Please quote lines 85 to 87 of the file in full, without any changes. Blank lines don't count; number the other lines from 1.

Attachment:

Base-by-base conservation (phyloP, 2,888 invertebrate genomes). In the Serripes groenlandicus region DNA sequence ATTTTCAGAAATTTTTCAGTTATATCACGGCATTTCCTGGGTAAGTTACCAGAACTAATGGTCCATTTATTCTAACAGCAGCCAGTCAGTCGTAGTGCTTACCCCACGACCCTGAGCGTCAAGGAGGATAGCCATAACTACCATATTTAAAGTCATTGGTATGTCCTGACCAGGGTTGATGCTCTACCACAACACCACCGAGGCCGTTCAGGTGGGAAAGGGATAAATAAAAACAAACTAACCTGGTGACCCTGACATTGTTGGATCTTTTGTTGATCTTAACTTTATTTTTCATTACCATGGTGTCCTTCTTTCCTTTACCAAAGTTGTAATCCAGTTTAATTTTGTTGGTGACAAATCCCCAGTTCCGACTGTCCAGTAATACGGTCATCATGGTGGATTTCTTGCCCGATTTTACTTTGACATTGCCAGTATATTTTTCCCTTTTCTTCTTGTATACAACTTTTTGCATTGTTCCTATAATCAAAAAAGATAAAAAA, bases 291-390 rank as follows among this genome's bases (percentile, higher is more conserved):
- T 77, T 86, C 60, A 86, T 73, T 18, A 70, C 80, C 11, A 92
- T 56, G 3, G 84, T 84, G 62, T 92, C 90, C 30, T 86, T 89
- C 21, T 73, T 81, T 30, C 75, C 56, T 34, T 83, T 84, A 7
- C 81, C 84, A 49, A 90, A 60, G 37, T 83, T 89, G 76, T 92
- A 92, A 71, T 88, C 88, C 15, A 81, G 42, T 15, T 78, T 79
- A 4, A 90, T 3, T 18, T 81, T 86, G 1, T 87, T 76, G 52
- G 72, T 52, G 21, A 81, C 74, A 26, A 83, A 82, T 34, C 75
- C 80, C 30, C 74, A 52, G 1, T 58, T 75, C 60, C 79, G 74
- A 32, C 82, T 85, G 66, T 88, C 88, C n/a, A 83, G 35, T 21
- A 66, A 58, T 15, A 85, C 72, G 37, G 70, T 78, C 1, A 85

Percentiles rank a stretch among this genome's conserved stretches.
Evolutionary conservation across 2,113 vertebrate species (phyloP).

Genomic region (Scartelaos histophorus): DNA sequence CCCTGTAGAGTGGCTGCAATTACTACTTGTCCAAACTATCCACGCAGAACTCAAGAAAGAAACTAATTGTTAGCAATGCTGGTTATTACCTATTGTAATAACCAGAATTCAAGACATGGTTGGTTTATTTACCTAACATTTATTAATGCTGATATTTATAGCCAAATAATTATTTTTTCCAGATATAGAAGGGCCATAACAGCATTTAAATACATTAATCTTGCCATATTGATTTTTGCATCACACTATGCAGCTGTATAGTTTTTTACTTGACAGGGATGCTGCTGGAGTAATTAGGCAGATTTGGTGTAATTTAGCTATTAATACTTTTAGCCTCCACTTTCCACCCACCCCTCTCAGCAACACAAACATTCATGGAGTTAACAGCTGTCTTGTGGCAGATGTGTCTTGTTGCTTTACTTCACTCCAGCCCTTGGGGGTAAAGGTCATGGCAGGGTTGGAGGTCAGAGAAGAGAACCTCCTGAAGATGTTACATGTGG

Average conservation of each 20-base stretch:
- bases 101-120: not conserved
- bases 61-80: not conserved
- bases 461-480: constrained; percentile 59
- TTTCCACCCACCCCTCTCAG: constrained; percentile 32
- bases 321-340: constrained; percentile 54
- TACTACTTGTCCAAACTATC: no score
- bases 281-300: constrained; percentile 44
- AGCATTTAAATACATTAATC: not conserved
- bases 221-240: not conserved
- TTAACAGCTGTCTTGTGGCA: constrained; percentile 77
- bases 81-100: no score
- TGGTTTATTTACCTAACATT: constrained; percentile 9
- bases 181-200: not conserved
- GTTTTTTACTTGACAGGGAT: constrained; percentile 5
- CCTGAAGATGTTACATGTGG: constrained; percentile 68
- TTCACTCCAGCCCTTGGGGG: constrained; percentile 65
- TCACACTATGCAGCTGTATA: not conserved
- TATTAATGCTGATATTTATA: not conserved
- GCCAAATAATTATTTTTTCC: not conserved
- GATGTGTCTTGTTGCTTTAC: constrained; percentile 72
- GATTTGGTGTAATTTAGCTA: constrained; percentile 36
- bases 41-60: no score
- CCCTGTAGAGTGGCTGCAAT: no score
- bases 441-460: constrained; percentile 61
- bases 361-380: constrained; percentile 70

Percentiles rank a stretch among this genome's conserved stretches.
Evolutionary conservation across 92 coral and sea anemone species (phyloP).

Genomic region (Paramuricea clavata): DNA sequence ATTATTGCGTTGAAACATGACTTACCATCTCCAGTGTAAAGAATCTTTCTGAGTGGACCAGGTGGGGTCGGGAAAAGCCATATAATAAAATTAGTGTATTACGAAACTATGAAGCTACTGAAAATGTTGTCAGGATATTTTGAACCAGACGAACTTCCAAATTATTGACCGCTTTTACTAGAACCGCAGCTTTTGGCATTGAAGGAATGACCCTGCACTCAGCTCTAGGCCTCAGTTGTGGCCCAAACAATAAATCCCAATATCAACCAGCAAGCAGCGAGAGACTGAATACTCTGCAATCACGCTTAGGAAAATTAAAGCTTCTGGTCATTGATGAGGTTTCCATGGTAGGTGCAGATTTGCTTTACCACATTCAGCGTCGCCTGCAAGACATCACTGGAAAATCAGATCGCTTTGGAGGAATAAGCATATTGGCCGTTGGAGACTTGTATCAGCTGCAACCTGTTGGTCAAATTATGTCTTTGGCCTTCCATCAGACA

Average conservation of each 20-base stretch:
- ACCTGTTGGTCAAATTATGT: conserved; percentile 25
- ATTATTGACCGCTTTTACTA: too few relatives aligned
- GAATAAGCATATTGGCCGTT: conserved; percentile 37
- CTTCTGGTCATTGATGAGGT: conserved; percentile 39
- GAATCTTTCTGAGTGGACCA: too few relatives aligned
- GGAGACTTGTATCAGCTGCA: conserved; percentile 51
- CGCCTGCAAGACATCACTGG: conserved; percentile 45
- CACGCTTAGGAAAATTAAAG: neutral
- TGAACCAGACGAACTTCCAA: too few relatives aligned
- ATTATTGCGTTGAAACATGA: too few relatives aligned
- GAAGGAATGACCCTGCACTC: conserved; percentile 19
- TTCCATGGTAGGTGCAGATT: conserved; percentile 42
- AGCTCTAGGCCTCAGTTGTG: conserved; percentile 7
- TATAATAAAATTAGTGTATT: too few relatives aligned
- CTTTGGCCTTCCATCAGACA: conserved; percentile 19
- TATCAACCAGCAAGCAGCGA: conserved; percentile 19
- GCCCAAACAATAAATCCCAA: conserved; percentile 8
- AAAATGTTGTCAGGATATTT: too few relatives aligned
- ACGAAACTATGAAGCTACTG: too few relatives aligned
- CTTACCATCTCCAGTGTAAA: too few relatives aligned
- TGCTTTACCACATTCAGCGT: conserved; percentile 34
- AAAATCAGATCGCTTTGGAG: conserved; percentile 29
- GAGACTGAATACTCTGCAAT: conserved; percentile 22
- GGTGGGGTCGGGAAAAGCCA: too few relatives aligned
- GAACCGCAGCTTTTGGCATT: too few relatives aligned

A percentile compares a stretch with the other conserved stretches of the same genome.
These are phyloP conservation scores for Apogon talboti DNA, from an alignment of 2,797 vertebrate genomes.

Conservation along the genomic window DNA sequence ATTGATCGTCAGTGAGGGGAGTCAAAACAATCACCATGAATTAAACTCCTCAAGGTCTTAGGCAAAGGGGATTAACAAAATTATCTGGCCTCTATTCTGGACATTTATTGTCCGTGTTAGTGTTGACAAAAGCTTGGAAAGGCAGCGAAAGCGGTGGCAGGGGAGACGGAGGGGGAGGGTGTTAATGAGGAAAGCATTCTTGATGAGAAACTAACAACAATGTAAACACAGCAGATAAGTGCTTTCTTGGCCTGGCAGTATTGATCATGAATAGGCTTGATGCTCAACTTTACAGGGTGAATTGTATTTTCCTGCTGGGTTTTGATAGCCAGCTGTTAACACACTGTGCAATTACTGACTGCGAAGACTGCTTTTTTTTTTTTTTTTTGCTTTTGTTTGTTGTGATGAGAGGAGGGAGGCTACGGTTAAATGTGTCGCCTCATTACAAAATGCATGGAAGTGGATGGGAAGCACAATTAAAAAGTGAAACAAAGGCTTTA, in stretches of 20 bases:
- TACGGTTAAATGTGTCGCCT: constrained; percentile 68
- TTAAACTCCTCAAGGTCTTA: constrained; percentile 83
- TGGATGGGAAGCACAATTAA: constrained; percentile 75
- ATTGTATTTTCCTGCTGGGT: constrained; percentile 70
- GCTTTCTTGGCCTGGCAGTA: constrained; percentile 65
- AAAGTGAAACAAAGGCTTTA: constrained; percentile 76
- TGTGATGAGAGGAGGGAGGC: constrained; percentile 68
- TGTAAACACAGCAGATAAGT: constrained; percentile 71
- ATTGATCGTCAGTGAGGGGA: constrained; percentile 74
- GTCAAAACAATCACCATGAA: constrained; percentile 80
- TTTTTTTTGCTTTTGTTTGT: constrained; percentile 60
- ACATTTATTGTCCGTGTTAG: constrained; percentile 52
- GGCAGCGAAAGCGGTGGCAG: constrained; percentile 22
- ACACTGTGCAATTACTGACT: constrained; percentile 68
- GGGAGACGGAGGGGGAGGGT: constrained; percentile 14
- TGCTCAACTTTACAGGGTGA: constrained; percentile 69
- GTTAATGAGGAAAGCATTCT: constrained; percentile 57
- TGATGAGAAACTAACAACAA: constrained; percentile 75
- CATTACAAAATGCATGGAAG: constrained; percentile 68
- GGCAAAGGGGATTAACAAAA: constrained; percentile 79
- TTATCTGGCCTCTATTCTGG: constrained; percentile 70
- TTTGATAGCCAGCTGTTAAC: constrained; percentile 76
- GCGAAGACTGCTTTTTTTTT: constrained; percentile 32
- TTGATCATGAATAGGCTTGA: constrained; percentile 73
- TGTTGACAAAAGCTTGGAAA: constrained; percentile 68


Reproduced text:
- GGCAGCGAAAGCGGTGGCAG: constrained; percentile 22
- ACACTGTGCAATTACTGACT: constrained; percentile 68
- GGGAGACGGAGGGGGAGGGT: constrained; percentile 14